Itamar Ben-Gvir
Itamar Ben-GvirNo credit

The right-wing Otzma Yehudit party has fallen to its lowest level in the polls since last November’s Knesset election, barely crossing the electoral threshold in the latest survey.

According to the new poll, conducted by Panels Politics and published by Ma’ariv Friday morning, if new elections were held today, Otzma Yehudit would narrowly cross the 3.25% minimum threshold with just four seats.

The party won six seats last November as part of a joint ticket with the Religious Zionist Party and Noam, and polled at seven seats earlier this year.

Support for the joint rightist ticket fell by one-third, the poll found, with just two-thirds of voters who backed the Religious Zionist Party-Noam-Otzma Yehudit ticket last November saying they would vote for the constituent parties again.

The poll also found National Unity party chief and former Defense Minister Benny Gantz the leading candidate for prime minister, beating incumbent Benjamin Netanyahu for the first time. Forty-four percent of respondents said they favored Gantz as premier, compared to just 37% who preferred Netanyahu.

Support for Netanyahu’s coalition has plummeted, with the constituent parties receiving a total of just 51 seats, compared to the 64 they won last November.

The previous Panels Politics poll, released in late March, showed the Coalition with a total of 56 seats, including six for Otzma Yehudit.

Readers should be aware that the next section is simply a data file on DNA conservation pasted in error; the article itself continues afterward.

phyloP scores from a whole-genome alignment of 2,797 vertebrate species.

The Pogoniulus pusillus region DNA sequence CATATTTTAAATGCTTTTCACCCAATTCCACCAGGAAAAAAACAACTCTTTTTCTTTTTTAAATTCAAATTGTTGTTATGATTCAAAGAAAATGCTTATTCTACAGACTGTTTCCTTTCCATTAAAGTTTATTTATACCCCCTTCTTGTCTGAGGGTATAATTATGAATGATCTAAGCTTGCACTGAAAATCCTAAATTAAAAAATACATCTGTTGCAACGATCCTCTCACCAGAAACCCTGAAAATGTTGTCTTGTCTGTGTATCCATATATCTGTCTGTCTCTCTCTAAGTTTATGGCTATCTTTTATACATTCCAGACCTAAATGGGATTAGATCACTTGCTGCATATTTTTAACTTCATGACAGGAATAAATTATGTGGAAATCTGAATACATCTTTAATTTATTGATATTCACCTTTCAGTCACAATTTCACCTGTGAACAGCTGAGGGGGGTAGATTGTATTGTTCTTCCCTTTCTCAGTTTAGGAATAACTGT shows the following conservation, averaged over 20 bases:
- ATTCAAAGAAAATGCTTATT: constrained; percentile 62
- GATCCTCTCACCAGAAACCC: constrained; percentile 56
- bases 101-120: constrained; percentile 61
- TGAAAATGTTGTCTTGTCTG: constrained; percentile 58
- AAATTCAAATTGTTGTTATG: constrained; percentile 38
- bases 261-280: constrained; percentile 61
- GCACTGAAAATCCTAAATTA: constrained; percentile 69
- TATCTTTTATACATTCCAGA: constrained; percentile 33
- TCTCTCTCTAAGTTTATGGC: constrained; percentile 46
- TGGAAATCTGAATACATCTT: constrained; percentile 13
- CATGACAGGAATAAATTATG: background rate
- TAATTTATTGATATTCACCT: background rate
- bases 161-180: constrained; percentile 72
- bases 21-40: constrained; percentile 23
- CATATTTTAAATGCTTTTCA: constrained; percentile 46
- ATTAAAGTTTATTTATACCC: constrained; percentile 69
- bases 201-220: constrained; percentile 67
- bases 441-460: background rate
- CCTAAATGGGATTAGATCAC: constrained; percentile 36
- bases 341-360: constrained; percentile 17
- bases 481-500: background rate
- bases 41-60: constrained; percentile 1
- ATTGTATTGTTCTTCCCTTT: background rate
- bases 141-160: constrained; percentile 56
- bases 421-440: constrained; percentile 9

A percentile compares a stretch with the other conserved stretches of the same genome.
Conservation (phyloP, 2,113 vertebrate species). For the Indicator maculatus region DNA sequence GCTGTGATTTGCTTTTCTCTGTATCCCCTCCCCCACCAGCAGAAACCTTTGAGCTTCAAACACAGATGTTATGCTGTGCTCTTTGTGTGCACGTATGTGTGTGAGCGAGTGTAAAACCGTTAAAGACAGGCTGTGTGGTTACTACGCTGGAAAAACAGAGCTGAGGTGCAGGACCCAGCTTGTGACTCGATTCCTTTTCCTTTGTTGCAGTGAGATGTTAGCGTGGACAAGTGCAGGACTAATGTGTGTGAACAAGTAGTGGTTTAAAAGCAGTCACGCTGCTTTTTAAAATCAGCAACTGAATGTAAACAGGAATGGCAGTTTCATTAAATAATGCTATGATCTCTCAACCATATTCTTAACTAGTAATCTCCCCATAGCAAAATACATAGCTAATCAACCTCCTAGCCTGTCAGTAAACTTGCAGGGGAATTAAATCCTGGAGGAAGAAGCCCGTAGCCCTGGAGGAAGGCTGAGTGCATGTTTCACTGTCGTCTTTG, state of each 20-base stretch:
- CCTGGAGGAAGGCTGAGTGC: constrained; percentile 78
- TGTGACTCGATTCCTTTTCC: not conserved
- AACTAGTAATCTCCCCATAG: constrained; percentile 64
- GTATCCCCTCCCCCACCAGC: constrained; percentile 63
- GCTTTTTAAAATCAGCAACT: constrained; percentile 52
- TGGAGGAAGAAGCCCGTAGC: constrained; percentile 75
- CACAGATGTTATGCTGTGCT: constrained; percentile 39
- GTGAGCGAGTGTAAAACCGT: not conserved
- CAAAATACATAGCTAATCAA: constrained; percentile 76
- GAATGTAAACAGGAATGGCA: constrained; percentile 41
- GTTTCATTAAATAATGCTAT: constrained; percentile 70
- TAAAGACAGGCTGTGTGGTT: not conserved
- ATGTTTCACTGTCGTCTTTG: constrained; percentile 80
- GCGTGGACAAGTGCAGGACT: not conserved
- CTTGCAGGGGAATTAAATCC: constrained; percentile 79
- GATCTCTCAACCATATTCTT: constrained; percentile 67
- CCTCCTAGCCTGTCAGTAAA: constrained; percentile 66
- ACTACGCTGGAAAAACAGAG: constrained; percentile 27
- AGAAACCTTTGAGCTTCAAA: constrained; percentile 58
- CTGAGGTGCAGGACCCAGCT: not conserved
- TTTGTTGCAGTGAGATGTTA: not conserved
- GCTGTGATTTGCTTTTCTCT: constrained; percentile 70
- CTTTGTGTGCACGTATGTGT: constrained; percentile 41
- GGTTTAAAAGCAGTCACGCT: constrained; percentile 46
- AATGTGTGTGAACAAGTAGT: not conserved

The Likud fell in the newest poll to 26 seats, down from 32 in the current Knesset and 28 in the previous poll.

The haredi factions Shas and United Torah Judaism received nine and seven seats respectively, while the Religious Zionist Party received five seats.

Avidgor Liberman’s Yisrael Beytenu party would retain its six seats if new elections were held today, the poll found, while the National Unity party would more than double its strength from 12 seats to 26.

Yesh Atid, the second largest faction in the Knesset, fell from 24 seats in last November’s election to 19 in the poll.

Labor, Meretz, and the United Arab List (Ra’am) all received four seats in the poll, barely crossing the electoral threshold.

The Hadash-Ta’al joint list received six seats, while the Arab nationalist Balad faction received just 2.3% in the poll, below the 3.25% minimum threshold.